Content warning: this article mentions mental health and suicide
On the chalkboard outside the Integrated Science Center, there’s a poem called “The Cats Will Know.” It’s dedicated to Paul Soutter, a student at the College of William and Mary who died by suicide in 2015. I must have stood at the chalkboard a dozen times, reading the poem over and over. And every time, it makes me angry.
It’s a running joke among the College community that the McLeod Tyler Wellness Center is a bit “woo woo.” I’ve written before about their panacea-like claims regarding essential oils, not to mention their ongoing reiki practices and vague “wellness” platitudes. People joke about huffing essential oils to “cure their depression,” a dystopian blend of the Gen-Z humor surrounding poor mental health and the legitimate grievances against the Wellness Center itself. We joke about it because it’s easier than facing the real truth: that the Wellness Center isn’t funny, because people have died.
Institutional memory is short at a four-year college — any students who were around in 2015 have long since graduated, so nobody on campus can remember why the Wellness Center was built. But I can tell you why: it’s because four students died in 2015 due to ongoing mental health crises. The Wellness Center started construction in the fall of 2015, just six months after Soutter’s death. The Wellness Center is inextricably tied to the mental health crisis here, but you wouldn’t know it by looking at their services.
When asked about Soutter’s death in the Washington Post in 2015, Associate Vice President for Health & Wellness Dr. Kelly Crace “cautioned that it is easy to over-connect academic stress and the risk of suicide.” Frankly, I believe Dr. Crace; he obviously has more expertise on the matter than I do. But don’t you think that the College — the institution where students live, work and study almost 24/7 — has at least a modicum of responsibility for their mental health? Even if it’s an underlying mental health struggle rather than academic stress, the College has a responsibility to uphold the health of all of its students. And that’s simply not happening.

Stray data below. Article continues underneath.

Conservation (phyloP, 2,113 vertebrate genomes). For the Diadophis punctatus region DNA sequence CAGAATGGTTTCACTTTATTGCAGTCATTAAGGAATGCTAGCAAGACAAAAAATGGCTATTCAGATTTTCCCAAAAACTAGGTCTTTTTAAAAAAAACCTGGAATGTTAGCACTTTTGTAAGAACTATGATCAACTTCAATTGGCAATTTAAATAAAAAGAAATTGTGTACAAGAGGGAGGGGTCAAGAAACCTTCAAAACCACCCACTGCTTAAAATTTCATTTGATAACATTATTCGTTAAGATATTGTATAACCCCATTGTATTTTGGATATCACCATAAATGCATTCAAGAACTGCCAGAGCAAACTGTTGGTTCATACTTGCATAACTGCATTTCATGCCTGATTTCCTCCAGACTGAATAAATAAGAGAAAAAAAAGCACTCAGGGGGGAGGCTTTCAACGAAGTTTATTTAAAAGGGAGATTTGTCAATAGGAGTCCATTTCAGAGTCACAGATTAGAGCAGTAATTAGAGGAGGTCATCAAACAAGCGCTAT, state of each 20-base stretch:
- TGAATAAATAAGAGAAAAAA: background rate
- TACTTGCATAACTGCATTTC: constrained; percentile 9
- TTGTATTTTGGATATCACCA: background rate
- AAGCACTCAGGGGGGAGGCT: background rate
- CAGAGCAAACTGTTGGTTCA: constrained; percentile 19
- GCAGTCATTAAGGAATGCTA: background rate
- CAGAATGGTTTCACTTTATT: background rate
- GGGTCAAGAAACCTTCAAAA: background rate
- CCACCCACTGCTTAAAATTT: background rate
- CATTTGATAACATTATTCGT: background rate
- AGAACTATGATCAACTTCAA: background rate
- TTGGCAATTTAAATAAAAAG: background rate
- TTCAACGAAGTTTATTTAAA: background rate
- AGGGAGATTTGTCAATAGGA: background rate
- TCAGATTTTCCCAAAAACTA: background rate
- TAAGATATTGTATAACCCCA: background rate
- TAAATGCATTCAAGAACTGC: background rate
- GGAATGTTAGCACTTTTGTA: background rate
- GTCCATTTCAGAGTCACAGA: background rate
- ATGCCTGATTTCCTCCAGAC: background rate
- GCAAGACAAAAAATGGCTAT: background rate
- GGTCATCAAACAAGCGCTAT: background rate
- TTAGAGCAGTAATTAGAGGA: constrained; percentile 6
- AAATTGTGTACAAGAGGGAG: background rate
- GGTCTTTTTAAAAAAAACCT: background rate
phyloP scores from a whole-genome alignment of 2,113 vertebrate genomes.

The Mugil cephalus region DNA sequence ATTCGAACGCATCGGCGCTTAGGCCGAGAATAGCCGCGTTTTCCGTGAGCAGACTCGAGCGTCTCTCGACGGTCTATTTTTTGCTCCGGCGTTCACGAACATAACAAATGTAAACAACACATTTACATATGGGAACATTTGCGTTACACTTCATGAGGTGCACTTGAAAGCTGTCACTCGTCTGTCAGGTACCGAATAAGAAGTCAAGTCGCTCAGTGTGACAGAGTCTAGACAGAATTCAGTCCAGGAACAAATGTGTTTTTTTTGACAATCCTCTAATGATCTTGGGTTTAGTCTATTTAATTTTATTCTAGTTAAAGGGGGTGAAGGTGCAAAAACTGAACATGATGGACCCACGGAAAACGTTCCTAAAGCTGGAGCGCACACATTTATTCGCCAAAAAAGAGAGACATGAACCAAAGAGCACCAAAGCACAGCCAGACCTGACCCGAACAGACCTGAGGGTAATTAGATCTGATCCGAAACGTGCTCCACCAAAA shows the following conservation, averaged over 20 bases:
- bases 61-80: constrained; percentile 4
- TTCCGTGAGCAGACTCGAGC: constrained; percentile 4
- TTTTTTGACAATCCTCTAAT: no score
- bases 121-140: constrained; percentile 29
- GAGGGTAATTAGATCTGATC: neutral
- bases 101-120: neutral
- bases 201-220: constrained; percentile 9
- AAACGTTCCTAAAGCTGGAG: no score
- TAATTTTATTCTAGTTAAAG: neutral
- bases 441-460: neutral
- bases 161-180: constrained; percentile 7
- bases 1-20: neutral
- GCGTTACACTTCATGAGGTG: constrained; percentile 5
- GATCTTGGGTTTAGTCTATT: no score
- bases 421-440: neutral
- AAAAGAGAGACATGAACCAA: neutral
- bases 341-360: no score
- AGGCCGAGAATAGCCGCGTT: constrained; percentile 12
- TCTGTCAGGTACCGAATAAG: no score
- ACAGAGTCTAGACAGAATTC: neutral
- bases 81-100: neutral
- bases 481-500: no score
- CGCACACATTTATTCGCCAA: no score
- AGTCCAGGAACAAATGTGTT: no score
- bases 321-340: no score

The Wellness Center might seem sleek with its indoor waterfall, meditation rooms and essential oil diffusers, but at the end of the day, it’s a series of performative wellness services without any real changes to the culture and practices of this institution. But whenever students try to critique the wellness facade, to roll up the yoga mats and have a serious discussion about mental health, they are shut down, over and over again.
Last semester, our newsroom published a piece about involuntary hospitalizations — in the past six years, 195 students were hospitalized for mental health reasons, 84 of which were involuntary. Students who talked about suicide or self-harm were shipped off campus to avoid the inconvenient press of 2015 and sent to facilities with questionable COVID-19 protocols and lackluster funding, often against their will. The writer of that piece had to FOIA request the data we published, a lengthy process which ensured that the number of hospitalizations was accurate, as the data came directly from the College itself. I thought that our piece would create change on campus, perhaps inspiring a revision of the hospitalization policy. It did not.
In fact, members of my staff informed me that during Orientation Aide training, Dr. Crace alluded to our article, saying it was ill-intentioned and misinformed. We are not misinformed, Dr. Crace, you just don’t want to face the truth.
This is a pattern that happens over and over again, where students raise their legitimate grievances only to be shut down and gaslit. When students want better access to medications or more counselors or changes to academic policies, they are told they are stupid, incorrect and have no chance at making change here. Because how dare we critique the institution where we spend all of our time.
People had to die for the Wellness Center to be built, and yet it remains on campus as a monument to the flagrant proliferation of “wellness culture” and as a band-aid to institutional change. As much as I love a good yoga class, it won’t help someone in crisis, and neither will hospitalizing them against their will.
To quote from the poem on the ISC chalkboard,
“You will hear words
old and spent and useless
like costumes left over
from yesterday’s parties.”
We are tired of your old, spent, useless words. We have asked again and again for real change, and we have been met with handfuls of oils, care reports and talks about “authentic excellence.” People have died, and it’s not funny anymore.
Claire Hogan ‘22 is a CAMS major and religious studies minor. Outside of her role as Editor-in-Chief of The Flat Hat, she is in Tribe Scribes, Tribe Guard and The Botetourt Squat, and she works for the Studio for Teaching and Learning Innovation. Email Claire at email@example.com.